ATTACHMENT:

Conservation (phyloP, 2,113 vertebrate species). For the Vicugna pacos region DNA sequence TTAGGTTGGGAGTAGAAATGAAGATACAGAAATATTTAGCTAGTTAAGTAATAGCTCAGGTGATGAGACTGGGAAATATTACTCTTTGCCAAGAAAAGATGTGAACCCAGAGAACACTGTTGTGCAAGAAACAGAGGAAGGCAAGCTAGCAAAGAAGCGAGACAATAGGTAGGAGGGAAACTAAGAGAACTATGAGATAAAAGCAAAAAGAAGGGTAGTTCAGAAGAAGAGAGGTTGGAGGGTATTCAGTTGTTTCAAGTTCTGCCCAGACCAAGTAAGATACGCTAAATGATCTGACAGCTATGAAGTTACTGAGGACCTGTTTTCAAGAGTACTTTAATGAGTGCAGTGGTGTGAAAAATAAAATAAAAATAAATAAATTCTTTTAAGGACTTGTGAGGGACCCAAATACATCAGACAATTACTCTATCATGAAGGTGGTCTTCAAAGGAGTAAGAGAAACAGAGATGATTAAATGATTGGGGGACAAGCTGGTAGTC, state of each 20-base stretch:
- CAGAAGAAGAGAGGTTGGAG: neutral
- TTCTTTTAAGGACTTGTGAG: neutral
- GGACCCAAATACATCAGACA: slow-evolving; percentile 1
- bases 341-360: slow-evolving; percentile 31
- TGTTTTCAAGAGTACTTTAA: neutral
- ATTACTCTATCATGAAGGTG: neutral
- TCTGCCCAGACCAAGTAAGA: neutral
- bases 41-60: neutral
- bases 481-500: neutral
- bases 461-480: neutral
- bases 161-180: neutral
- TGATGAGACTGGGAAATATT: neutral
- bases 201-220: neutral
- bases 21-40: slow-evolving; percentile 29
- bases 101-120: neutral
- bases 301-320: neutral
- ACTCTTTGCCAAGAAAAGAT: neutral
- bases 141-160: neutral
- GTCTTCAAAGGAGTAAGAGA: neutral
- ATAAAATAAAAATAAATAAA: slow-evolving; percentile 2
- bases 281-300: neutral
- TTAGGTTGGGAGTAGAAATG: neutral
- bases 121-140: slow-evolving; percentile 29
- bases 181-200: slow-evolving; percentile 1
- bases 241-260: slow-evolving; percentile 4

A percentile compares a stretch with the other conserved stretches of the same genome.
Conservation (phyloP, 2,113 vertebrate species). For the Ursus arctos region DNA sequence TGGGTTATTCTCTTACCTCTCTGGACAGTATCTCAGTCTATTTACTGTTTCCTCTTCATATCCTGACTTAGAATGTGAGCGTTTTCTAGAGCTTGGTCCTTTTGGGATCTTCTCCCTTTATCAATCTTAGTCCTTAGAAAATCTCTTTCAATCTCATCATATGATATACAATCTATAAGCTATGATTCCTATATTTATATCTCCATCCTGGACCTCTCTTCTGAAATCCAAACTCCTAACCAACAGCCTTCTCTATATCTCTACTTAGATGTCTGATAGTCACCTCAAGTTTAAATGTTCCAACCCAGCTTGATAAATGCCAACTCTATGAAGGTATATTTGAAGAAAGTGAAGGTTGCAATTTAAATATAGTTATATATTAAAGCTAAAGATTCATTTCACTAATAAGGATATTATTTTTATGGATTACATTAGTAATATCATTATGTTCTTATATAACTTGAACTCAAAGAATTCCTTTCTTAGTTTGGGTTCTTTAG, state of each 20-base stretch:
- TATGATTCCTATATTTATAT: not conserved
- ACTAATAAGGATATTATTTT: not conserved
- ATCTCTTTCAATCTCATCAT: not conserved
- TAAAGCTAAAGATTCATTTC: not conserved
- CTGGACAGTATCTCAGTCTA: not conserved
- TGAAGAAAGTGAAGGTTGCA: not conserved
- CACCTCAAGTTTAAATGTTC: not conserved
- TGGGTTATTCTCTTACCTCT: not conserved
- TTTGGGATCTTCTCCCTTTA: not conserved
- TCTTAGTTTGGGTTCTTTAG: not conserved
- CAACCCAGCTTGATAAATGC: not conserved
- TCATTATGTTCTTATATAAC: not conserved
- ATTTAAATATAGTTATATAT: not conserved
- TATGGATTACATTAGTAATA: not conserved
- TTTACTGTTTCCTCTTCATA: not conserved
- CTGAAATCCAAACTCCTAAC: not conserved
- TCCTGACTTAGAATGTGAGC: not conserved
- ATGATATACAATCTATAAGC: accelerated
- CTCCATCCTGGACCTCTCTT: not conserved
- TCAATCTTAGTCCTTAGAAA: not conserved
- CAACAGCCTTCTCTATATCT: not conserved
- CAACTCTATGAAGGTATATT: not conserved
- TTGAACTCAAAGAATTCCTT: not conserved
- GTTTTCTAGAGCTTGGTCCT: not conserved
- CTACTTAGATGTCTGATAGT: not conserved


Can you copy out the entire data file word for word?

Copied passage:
Conservation (phyloP, 2,113 vertebrate species). For the Vicugna pacos region DNA sequence TTAGGTTGGGAGTAGAAATGAAGATACAGAAATATTTAGCTAGTTAAGTAATAGCTCAGGTGATGAGACTGGGAAATATTACTCTTTGCCAAGAAAAGATGTGAACCCAGAGAACACTGTTGTGCAAGAAACAGAGGAAGGCAAGCTAGCAAAGAAGCGAGACAATAGGTAGGAGGGAAACTAAGAGAACTATGAGATAAAAGCAAAAAGAAGGGTAGTTCAGAAGAAGAGAGGTTGGAGGGTATTCAGTTGTTTCAAGTTCTGCCCAGACCAAGTAAGATACGCTAAATGATCTGACAGCTATGAAGTTACTGAGGACCTGTTTTCAAGAGTACTTTAATGAGTGCAGTGGTGTGAAAAATAAAATAAAAATAAATAAATTCTTTTAAGGACTTGTGAGGGACCCAAATACATCAGACAATTACTCTATCATGAAGGTGGTCTTCAAAGGAGTAAGAGAAACAGAGATGATTAAATGATTGGGGGACAAGCTGGTAGTC, state of each 20-base stretch:
- CAGAAGAAGAGAGGTTGGAG: neutral
- TTCTTTTAAGGACTTGTGAG: neutral
- GGACCCAAATACATCAGACA: slow-evolving; percentile 1
- bases 341-360: slow-evolving; percentile 31
- TGTTTTCAAGAGTACTTTAA: neutral
- ATTACTCTATCATGAAGGTG: neutral
- TCTGCCCAGACCAAGTAAGA: neutral
- bases 41-60: neutral
- bases 481-500: neutral
- bases 461-480: neutral
- bases 161-180: neutral
- TGATGAGACTGGGAAATATT: neutral
- bases 201-220: neutral
- bases 21-40: slow-evolving; percentile 29
- bases 101-120: neutral
- bases 301-320: neutral
- ACTCTTTGCCAAGAAAAGAT: neutral
- bases 141-160: neutral
- GTCTTCAAAGGAGTAAGAGA: neutral
- ATAAAATAAAAATAAATAAA: slow-evolving; percentile 2
- bases 281-300: neutral
- TTAGGTTGGGAGTAGAAATG: neutral
- bases 121-140: slow-evolving; percentile 29
- bases 181-200: slow-evolving; percentile 1
- bases 241-260: slow-evolving; percentile 4

A percentile compares a stretch with the other conserved stretches of the same genome.
Conservation (phyloP, 2,113 vertebrate species). For the Ursus arctos region DNA sequence TGGGTTATTCTCTTACCTCTCTGGACAGTATCTCAGTCTATTTACTGTTTCCTCTTCATATCCTGACTTAGAATGTGAGCGTTTTCTAGAGCTTGGTCCTTTTGGGATCTTCTCCCTTTATCAATCTTAGTCCTTAGAAAATCTCTTTCAATCTCATCATATGATATACAATCTATAAGCTATGATTCCTATATTTATATCTCCATCCTGGACCTCTCTTCTGAAATCCAAACTCCTAACCAACAGCCTTCTCTATATCTCTACTTAGATGTCTGATAGTCACCTCAAGTTTAAATGTTCCAACCCAGCTTGATAAATGCCAACTCTATGAAGGTATATTTGAAGAAAGTGAAGGTTGCAATTTAAATATAGTTATATATTAAAGCTAAAGATTCATTTCACTAATAAGGATATTATTTTTATGGATTACATTAGTAATATCATTATGTTCTTATATAACTTGAACTCAAAGAATTCCTTTCTTAGTTTGGGTTCTTTAG, state of each 20-base stretch:
- TATGATTCCTATATTTATAT: not conserved
- ACTAATAAGGATATTATTTT: not conserved
- ATCTCTTTCAATCTCATCAT: not conserved
- TAAAGCTAAAGATTCATTTC: not conserved
- CTGGACAGTATCTCAGTCTA: not conserved
- TGAAGAAAGTGAAGGTTGCA: not conserved
- CACCTCAAGTTTAAATGTTC: not conserved
- TGGGTTATTCTCTTACCTCT: not conserved
- TTTGGGATCTTCTCCCTTTA: not conserved
- TCTTAGTTTGGGTTCTTTAG: not conserved
- CAACCCAGCTTGATAAATGC: not conserved
- TCATTATGTTCTTATATAAC: not conserved
- ATTTAAATATAGTTATATAT: not conserved
- TATGGATTACATTAGTAATA: not conserved
- TTTACTGTTTCCTCTTCATA: not conserved
- CTGAAATCCAAACTCCTAAC: not conserved
- TCCTGACTTAGAATGTGAGC: not conserved
- ATGATATACAATCTATAAGC: accelerated
- CTCCATCCTGGACCTCTCTT: not conserved
- TCAATCTTAGTCCTTAGAAA: not conserved
- CAACAGCCTTCTCTATATCT: not conserved
- CAACTCTATGAAGGTATATT: not conserved
- TTGAACTCAAAGAATTCCTT: not conserved
- GTTTTCTAGAGCTTGGTCCT: not conserved
- CTACTTAGATGTCTGATAGT: not conserved